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For newly crowned Mr. Indian Ocean, bodybuilding is a lifestyle

Victoria, Seychelles | November 26, 2016, Saturday @ 12:29 in Editorial » THE INTERVIEW | By: Betymie Bonnelame | Views: 5068
For newly crowned Mr. Indian Ocean, bodybuilding is a lifestyle

Ziad Mekdachi, 37, started bodybuilding in 2009. (Patrick Joubert, Seychelles News Agency)

Photo license  

(Seychelles News Agency) - Three weeks after winning the Mr. Seychelles 2016, bodybuilder Ziad Mekdachi last weekend won the Eric Favre Classic Grand Prix.

Along with a bronze medal in the ‘Arnold Classic’ bodybuilding competition held in South Africa in May, 2016 has been a fruitful season for the 37-year-old who started bodybuilding in 2009.

Mekdachi was born in Beirut, Lebanon, to a Lebanese father and a mother from Seychelles. He came to Seychelles, a group of 115 islands in the western Indian Ocean, in 2006. Like his dad he is married to a Seychellois and has a 7-year old son.

SNA caught up with Mekdachi now that his 2016 has come to a close.


SNA: For only seven years in bodybuilding you have done amazingly well – tell us how you entered the world of bodybuilding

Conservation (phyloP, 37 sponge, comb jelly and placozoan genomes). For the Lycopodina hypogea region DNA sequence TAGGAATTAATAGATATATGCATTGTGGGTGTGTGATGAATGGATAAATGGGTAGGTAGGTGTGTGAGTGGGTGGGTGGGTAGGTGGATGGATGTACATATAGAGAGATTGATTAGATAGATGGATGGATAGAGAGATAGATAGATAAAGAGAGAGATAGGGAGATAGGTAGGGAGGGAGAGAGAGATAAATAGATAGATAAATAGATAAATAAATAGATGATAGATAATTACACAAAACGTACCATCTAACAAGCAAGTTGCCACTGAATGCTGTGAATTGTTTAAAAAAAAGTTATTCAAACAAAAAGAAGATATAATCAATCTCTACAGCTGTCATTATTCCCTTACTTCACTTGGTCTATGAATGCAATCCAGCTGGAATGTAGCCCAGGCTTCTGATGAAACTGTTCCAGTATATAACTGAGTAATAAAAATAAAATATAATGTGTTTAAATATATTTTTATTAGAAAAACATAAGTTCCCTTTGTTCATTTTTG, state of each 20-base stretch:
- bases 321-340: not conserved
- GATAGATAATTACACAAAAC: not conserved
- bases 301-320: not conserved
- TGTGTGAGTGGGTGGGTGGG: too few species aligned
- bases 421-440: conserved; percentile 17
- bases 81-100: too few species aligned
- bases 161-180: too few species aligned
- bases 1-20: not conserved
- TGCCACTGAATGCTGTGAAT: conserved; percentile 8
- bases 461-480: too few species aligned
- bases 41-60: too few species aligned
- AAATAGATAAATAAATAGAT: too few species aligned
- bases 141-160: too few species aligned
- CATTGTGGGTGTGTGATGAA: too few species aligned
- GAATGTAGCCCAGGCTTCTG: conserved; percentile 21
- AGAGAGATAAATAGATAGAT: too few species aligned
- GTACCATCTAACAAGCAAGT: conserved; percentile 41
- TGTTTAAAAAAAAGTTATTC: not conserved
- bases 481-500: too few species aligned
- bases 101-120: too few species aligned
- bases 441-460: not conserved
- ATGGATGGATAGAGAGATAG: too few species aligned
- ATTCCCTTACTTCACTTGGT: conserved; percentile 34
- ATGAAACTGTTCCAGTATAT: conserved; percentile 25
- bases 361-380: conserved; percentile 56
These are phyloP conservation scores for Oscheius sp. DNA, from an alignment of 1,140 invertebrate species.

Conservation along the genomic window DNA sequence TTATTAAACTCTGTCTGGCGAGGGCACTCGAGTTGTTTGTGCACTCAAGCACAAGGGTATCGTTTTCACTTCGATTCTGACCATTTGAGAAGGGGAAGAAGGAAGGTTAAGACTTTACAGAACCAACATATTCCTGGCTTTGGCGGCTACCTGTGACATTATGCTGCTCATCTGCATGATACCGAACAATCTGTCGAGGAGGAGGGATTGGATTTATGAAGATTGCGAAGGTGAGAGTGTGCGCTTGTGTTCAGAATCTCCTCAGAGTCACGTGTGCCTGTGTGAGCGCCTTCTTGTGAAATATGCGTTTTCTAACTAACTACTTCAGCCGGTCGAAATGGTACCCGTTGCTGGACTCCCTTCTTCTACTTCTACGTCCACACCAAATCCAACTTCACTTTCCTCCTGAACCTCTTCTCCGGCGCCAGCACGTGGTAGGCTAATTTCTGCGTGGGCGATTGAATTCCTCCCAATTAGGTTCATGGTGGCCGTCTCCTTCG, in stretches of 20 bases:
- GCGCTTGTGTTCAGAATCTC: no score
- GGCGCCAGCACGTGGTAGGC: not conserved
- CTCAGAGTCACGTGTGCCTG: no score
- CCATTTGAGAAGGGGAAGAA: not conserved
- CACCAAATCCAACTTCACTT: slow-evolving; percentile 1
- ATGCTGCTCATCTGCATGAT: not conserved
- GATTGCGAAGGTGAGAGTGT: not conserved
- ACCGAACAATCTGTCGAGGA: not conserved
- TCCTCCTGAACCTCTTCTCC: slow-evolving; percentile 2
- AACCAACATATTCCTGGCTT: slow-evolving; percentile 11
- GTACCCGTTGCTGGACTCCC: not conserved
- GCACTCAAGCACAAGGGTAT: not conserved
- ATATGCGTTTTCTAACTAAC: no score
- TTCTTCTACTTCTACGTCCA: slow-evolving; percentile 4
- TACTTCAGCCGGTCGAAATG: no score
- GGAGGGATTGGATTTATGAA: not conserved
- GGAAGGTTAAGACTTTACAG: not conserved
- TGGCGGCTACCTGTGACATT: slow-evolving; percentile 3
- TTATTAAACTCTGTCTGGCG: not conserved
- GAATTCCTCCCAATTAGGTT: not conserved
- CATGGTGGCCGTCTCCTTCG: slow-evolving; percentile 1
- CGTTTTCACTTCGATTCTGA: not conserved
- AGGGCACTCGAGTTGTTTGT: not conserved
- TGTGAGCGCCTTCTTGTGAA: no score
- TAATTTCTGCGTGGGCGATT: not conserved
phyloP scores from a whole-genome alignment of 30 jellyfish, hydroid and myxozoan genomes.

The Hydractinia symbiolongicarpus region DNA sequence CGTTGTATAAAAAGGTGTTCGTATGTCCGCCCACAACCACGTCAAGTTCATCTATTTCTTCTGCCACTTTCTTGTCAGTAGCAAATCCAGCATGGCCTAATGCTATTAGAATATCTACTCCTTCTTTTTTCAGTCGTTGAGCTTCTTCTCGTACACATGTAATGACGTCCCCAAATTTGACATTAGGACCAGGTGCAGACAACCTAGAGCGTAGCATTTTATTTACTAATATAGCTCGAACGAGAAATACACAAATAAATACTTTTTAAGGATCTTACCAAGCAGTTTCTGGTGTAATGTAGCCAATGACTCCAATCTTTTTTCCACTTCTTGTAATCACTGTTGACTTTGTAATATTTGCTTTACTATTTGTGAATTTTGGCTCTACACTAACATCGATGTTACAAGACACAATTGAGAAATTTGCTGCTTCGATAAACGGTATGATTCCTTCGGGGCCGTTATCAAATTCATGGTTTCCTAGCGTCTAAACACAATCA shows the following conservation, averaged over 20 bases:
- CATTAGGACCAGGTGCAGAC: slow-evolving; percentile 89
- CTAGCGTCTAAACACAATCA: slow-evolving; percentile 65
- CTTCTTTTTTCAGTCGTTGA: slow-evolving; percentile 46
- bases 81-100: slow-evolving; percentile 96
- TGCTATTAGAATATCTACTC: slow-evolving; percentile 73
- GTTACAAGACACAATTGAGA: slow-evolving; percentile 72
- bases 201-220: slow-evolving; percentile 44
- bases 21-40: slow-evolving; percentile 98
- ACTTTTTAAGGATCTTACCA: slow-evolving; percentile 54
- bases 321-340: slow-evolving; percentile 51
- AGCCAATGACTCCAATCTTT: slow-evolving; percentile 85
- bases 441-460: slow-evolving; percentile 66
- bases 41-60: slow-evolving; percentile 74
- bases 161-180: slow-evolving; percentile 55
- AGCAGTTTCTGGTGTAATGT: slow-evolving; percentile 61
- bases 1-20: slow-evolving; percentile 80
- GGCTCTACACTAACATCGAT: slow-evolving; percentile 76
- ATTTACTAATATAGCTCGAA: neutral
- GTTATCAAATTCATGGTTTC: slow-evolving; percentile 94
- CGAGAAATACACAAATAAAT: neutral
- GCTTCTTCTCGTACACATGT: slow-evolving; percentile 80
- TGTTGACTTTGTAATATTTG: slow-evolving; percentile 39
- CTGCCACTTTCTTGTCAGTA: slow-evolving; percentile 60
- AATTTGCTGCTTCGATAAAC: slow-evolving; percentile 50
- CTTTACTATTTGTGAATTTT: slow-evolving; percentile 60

ZM: It was not something I planned. One day I was preparing for the kickboxing world championship which was to take place in Beirut. I was in a break and my brother said let’s go and try bodybuilding. I said okay I will try and since that day I never stopped.


SNA: So bodybuilding was not your first choice?

ZM: At the beginning I did martial arts. I am a kickboxing champion in Lebanon. I only started bodybuilding as a hobby and for keeping fit at around 22 years. I started bodybuilding in 2009.


SNA: What does it take to become a bodybuilder?

ZM: You need to be morally strong because it is not something where you go to the gym and lift weights -- it includes dieting, discipline and determination. It takes all of that to become a bodybuilder. It’s not easy to become a true bodybuilder. 

Mekdachi was born in Beirut, Lebanon, to a Lebanese father and a mother from Seychelles.(Patrick Joubert, Seychelles News Agency) Photo License: CC-BY